Interior Ministry Arye Dery wants to let municipalities hold sex-segregated public events, despite a Justice Ministry ruling to the contrary that was also adopted as a cabinet resolution.
- In backtrack, Israel to go soft on inclusion of women in public sphere
- The tragedy of ultra-Orthodox Shas leader Arye Dery
In a letter to Attorney General Avichai Mendelblit, Dery argued that the ban on gender separation is a “substantive infringement” on the rights of the ultra-Orthodox minority and reflects “an ideological worldview dressed up in the guise of legal values.”
He therefore wants to freeze implementation of the recommendations of a task force on combating women’s exclusion from public spaces. The task force was set up by the previous attorney general, Yehuda Weinstein, and cabinet endorsed its recommendations in 2014.
For more than three years now, and despite repeated urging by the Justice Ministry, the Interior Ministry has refrained from issuing orders to municipalities to implement the task force’s recommendations. These include banning gender separation at public events and prohibiting street signs urging women to dress modestly or walk only in certain places.
Only in July did Dery’s ministry finally issue any response to the Justice Ministry’s pleas – and that response was Dery’s letter to Mendelblit rejecting the task force’s recommendations and the cabinet’s decision.
The task force said that public agencies bear primary responsibility for defending human rights, and therefore, municipalities and other public bodies may not organize public events that separate men and women, “even if this is ostensibly being done at the request of part of the affected public.” They may not even post signs or set up barriers meant to encourage separate seating.
”Women have full and equal rights to participate in every aspect and every stage of such events, both as an audience and as participants,” it wrote.
But Dery’s letter, which was first reported on the ultra-Orthodox website Kikar HaShabbat, rejected this conclusion, saying it violated the rights of the ultra-Orthodox minority and what he termed the state’s obligation to defend the “cultural uniqueness” of different communities.
For the ultra-Orthodox, Dery argued, gender separation isn’t “a mere social preference”; rather, it stems from “reasons that go to the root of the religious and halakhic commitment of a person who fears the word of God and the halakhic rulings handed down from generation to generation.” Halakha is Jewish religious law.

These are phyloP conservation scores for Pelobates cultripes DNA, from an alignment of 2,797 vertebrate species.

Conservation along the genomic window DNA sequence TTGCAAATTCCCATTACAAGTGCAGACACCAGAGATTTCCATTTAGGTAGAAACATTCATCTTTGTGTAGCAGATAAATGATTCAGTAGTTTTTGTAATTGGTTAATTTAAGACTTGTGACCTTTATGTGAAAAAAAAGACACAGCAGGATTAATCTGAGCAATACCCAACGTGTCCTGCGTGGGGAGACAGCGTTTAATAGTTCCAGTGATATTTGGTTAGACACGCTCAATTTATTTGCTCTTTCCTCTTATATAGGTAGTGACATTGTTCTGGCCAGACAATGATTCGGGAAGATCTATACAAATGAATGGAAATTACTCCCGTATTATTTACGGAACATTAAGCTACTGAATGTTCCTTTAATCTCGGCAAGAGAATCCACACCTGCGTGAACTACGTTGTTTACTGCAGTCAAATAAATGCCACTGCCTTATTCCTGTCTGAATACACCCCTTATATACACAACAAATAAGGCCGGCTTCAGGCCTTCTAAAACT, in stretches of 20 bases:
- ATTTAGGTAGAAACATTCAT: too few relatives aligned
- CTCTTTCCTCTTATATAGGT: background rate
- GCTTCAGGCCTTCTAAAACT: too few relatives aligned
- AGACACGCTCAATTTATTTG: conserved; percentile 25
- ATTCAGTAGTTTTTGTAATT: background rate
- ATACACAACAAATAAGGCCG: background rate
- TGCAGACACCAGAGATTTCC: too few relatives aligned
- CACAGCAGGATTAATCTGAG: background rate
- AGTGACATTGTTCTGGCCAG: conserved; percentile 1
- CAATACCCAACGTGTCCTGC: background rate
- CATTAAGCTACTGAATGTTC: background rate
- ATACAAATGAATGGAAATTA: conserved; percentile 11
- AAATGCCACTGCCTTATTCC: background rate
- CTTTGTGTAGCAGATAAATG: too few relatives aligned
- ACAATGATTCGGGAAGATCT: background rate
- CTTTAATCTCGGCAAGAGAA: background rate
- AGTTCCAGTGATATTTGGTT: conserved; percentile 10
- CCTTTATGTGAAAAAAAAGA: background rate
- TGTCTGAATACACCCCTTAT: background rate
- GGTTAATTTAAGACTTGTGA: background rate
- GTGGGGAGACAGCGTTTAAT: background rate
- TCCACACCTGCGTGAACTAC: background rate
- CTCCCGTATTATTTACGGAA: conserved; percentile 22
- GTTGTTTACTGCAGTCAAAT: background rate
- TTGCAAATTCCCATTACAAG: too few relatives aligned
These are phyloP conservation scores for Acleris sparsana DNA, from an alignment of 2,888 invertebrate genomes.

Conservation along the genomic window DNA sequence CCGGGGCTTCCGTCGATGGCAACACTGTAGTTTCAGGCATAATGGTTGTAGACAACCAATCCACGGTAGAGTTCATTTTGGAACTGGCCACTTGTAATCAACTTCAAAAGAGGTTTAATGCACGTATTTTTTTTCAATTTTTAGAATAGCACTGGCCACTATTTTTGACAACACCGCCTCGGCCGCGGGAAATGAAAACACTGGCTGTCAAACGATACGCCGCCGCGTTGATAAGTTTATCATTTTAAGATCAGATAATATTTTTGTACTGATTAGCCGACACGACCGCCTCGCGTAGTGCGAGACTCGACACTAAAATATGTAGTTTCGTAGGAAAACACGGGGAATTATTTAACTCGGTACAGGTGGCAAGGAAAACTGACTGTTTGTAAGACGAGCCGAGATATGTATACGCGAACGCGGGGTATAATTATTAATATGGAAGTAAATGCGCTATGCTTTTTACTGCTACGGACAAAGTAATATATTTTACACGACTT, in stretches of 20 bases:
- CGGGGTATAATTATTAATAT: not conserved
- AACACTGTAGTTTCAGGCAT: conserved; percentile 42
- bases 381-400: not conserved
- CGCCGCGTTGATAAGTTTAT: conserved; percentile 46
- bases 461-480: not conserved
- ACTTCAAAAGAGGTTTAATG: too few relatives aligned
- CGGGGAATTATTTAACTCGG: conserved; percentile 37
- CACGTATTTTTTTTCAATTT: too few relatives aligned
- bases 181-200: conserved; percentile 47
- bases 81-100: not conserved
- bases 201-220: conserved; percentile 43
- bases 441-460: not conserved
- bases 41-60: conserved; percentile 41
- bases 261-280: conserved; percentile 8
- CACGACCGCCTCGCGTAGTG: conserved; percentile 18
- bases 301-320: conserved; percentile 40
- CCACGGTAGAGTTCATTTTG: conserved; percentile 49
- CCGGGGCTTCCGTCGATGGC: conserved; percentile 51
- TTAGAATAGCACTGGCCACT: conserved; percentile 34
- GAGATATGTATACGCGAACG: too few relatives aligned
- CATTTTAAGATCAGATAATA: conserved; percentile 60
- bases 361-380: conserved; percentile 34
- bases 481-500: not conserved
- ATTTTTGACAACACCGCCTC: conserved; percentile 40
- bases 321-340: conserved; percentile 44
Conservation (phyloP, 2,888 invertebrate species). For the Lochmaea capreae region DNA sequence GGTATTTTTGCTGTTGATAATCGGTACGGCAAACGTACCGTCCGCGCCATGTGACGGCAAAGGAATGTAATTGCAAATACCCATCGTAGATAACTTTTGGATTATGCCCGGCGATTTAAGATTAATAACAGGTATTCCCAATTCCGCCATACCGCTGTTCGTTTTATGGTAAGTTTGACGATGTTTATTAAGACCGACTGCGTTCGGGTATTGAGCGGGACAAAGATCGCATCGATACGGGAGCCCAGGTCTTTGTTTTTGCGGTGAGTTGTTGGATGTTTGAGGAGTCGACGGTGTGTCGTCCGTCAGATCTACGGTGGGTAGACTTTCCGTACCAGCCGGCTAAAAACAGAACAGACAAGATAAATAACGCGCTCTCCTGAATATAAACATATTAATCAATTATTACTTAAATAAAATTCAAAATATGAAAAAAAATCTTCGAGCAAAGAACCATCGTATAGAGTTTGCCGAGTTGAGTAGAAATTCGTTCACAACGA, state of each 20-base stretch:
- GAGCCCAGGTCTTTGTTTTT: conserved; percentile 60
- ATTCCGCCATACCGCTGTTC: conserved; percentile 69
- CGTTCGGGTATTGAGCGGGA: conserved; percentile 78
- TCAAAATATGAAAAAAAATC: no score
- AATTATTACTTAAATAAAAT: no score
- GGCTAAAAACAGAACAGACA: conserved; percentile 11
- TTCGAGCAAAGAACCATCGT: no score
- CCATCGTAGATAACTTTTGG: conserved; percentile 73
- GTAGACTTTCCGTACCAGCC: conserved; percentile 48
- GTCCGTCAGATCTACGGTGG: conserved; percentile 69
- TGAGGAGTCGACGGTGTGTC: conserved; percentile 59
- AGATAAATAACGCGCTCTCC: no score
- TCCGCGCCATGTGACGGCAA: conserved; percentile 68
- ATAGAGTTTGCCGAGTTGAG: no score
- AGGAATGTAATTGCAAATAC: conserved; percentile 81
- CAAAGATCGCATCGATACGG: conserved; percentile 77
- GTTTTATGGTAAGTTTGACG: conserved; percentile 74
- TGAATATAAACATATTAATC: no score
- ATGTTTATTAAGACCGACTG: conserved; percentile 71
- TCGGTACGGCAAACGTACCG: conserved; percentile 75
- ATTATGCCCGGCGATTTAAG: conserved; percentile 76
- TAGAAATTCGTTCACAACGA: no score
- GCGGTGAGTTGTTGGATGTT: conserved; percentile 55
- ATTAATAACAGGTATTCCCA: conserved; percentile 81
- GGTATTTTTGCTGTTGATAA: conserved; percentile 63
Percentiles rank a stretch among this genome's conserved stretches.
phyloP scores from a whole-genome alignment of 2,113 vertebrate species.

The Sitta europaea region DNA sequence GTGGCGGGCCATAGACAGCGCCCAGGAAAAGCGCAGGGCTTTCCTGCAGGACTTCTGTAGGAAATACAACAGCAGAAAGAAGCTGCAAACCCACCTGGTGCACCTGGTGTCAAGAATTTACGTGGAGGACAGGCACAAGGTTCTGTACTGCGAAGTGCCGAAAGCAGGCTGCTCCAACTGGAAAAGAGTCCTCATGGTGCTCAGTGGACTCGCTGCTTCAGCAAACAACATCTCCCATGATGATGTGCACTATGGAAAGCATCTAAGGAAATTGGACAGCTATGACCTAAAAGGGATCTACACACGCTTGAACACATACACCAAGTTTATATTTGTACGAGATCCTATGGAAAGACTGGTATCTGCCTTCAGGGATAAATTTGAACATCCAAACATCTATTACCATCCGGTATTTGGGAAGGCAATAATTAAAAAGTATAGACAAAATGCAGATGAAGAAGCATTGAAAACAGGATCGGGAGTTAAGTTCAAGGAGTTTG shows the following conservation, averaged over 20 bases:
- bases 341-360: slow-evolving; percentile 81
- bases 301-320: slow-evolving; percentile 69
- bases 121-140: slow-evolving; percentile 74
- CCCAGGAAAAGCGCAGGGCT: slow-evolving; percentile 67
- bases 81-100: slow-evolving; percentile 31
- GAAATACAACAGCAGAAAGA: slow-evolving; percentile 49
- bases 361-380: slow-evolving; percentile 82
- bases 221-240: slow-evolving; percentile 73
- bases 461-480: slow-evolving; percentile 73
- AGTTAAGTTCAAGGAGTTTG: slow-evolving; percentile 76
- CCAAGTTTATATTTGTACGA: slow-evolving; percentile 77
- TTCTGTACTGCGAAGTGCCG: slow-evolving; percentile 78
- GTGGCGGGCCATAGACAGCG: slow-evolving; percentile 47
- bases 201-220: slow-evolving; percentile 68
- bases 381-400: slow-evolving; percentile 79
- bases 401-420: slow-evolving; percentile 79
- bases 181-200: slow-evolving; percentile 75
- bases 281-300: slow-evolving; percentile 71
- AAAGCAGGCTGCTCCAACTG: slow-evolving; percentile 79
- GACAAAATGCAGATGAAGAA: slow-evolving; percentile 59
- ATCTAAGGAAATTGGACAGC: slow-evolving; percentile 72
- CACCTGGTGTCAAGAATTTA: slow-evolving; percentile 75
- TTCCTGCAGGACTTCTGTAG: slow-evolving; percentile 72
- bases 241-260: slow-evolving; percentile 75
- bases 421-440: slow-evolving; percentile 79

The prohibition on gender segregation, he continued, will effectively make it impossible to hold any public event intended for the ultra-Orthodox community. “This result severely, disproportionately and inappropriately harms the right of the ultra-Orthodox minority to take an equal part in cultural events funded by the public purse,” he wrote.
Dery noted that not a single ultra-Orthodox representative was included in the task force. Moreover, he charged, the panel’s stated commitment to “pluralism and multiculturalism” appears to be limited to Israel’s non-Jewish minorities, and does not extend to “the ultra-Orthodox Jewish minority.”
The Justice Ministry’s professional staff has repeatedly rejected similar arguments, including during a discussion a few months ago in the Knesset Committee on the Status of Women. It argues that the ban isn’t an attempt to change the ultra-Orthodox lifestyle, but merely an attempt to preserve an egalitarian public space. Moreover, it says, the norm in public forums is for women and men to be together; religious events meant solely for the ultra-Orthodox are the exception, not the rule.
Nor is women’s exclusion a problem limited to ultra-Orthodox society. It’s also a problem in Arab society, where nongovernmental organizations have been cooperating with the Justice Ministry in an effort to fight it. “We need to work in an egalitarian manner to end this practice in both the Jewish and the Arab community,” said MK Aida Touma-Suliman (Joint List), who chairs the Committee on the Status of Women.
“Reality shows that even today – and perhaps even more than in the past – there’s a real need for cooperation and mobilization to prevent the exclusion of women from public spaces,” a Justice Ministry official told the committee. “Intensive activity is needed to end this practice, which is spreading into many walks of life.”
The Interior Ministry said ministry officials recently met with Mendeblit and Justice Minister Ayelet Shaked on this issue and “will soon issue a letter to municipalities clarifying the legal situation on matters relating to women’s exclusion from public spaces.”